Active kids have a higher quality of life compared to kids who spend hours in front a computer or TV, a recent study found.
Researchers from Australia surveyed 2,353 students ages 12-17 years old. Using a pediatric-centered quality of life index, they examined the students’ physical, pyschosocial, and emotional well-being in addition to their school performance. A follow-up survey was conducted five years later.
The most active kids had the highest physical and social scores while children with the most “screen time” had the lowest scores on physical, psychosocial, and emotional well-being. Inactive kids also tended to perform more poorly in school.
Researchers pointed out that sedentary lifestyles have a well-established association with childhood obesity and certain psychosocial problems, such as violent behavior. But the relationship between the perceived health status and activity level among adolescents has received little attention in medical literature.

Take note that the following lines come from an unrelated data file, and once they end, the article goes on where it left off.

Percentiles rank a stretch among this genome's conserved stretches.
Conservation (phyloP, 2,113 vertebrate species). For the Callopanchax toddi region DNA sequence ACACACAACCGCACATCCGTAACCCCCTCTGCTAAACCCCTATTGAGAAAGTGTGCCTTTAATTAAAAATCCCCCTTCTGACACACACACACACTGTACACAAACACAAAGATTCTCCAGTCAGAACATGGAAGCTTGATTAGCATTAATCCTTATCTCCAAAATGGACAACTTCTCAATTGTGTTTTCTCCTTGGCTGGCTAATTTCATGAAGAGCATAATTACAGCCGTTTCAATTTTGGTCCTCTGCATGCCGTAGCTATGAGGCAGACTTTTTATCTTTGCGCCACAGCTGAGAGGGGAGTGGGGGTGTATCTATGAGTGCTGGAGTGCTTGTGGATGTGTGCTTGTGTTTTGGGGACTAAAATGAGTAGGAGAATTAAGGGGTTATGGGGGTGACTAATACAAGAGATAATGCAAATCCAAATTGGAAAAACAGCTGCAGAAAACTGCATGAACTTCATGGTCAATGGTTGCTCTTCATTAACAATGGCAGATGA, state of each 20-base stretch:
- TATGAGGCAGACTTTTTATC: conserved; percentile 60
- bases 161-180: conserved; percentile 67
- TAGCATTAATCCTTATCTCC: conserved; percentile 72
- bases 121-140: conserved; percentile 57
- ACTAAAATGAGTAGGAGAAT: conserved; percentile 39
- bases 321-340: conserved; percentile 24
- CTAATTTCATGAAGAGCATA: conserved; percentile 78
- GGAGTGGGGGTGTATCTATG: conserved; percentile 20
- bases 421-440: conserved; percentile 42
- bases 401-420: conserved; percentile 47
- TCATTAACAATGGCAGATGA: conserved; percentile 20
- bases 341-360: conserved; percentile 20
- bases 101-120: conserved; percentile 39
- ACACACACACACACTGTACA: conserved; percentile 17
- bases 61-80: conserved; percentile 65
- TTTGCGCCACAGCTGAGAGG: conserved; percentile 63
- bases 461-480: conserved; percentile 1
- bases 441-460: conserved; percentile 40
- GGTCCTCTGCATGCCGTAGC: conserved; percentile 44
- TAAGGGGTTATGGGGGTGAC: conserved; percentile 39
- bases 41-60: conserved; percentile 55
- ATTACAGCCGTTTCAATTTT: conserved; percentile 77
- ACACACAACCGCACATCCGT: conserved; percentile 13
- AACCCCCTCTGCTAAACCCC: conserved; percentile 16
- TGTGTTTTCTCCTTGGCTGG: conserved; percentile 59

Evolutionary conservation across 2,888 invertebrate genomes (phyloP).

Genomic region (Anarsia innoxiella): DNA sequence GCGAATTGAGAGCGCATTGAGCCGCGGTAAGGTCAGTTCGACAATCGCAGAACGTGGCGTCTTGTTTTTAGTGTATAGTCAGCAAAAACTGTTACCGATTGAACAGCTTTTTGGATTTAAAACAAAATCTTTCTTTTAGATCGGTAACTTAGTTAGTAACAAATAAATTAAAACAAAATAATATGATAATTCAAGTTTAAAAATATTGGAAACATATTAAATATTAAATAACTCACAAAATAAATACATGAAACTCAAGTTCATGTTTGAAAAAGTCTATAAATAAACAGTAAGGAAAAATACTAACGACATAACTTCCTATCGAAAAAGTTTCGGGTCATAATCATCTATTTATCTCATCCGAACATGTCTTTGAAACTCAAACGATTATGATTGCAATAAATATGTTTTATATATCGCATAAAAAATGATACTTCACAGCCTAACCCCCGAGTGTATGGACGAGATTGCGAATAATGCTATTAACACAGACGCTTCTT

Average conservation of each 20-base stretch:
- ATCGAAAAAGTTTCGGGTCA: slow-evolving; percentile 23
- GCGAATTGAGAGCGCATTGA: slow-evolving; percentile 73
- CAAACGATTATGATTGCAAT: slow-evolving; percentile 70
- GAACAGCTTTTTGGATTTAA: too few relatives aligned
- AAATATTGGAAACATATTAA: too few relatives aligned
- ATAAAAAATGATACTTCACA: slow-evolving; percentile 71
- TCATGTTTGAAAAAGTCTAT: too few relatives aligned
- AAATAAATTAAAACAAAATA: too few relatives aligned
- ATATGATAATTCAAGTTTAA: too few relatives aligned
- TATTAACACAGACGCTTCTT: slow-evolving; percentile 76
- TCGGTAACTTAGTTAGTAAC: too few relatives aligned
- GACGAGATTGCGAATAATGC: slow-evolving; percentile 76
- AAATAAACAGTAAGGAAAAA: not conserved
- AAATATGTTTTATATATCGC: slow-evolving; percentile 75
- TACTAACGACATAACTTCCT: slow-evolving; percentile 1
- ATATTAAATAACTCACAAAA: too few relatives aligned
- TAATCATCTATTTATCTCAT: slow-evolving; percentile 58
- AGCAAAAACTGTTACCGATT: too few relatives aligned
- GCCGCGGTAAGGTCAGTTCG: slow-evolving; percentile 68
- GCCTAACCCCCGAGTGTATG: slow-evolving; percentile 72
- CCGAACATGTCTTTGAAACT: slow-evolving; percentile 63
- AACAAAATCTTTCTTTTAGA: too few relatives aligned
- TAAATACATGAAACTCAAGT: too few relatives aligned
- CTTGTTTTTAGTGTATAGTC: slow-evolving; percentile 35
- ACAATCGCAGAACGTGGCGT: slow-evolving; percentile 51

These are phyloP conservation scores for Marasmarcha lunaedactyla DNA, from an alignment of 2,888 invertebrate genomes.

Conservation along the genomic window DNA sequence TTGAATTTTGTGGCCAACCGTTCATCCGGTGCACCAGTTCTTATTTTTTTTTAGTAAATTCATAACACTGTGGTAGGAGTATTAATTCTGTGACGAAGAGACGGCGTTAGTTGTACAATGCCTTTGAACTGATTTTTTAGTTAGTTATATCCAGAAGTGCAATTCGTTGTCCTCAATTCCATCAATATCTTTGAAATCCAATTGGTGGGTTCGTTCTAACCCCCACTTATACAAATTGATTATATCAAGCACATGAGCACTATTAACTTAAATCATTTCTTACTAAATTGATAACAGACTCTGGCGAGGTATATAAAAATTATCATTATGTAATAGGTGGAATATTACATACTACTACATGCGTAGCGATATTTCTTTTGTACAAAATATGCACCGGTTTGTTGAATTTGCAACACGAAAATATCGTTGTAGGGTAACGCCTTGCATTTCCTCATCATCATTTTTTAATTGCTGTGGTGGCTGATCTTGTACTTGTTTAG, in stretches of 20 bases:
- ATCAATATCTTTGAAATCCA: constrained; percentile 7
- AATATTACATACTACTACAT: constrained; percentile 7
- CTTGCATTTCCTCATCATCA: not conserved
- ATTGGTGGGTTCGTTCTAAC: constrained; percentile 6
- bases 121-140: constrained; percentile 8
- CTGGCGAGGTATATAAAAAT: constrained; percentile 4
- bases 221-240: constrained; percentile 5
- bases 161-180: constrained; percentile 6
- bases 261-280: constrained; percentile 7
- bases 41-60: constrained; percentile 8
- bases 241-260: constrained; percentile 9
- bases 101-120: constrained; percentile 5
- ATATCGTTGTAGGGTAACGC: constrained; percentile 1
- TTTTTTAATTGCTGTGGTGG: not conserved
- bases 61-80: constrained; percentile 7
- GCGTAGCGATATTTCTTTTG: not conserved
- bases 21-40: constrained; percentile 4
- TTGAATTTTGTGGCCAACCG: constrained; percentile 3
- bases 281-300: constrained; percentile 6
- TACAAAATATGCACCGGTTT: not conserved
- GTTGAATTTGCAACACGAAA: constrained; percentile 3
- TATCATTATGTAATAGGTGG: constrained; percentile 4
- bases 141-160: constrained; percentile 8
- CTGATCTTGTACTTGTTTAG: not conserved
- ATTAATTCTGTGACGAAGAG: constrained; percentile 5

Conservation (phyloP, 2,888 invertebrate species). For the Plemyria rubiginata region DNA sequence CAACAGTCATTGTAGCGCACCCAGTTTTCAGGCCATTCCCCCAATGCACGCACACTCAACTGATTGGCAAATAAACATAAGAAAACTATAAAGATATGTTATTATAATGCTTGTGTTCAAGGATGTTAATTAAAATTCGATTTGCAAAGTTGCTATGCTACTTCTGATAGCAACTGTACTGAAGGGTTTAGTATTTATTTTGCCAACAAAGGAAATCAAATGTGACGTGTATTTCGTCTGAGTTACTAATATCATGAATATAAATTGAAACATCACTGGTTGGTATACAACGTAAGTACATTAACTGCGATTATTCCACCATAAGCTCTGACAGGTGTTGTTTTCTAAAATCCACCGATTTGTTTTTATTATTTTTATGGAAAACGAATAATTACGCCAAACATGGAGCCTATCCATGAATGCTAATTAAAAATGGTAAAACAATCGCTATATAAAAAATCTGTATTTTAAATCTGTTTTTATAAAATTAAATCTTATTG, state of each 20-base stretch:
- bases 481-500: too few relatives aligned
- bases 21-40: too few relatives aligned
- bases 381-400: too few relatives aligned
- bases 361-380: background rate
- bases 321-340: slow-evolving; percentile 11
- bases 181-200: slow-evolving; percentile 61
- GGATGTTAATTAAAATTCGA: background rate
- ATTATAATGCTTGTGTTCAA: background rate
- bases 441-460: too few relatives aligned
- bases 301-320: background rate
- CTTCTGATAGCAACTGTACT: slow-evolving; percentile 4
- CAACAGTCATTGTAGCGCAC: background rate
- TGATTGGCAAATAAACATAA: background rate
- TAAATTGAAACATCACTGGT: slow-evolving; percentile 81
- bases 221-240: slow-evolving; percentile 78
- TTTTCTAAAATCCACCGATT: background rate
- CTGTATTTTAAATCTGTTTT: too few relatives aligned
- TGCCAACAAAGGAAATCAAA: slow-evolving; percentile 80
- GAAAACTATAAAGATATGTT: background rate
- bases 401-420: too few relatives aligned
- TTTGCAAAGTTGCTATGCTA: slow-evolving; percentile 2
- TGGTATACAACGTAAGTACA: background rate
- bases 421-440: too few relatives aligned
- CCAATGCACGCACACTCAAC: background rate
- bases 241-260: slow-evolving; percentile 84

The authors conclude that these results “reiterate the need for public-health policy and interventions that promote less time in recreational screen-viewing and more time in physical activity, which could have a beneficial influence not only on weight and fitness but also on general well-being during adolescence and beyond.”
Article by China Star and Marissa Luck
Gopinath B, et al. Physical activity and sedentary behaviors and health-related quality of life in adolescents. Pediatrics 2012; DOI:10.152/peds.2011-3637.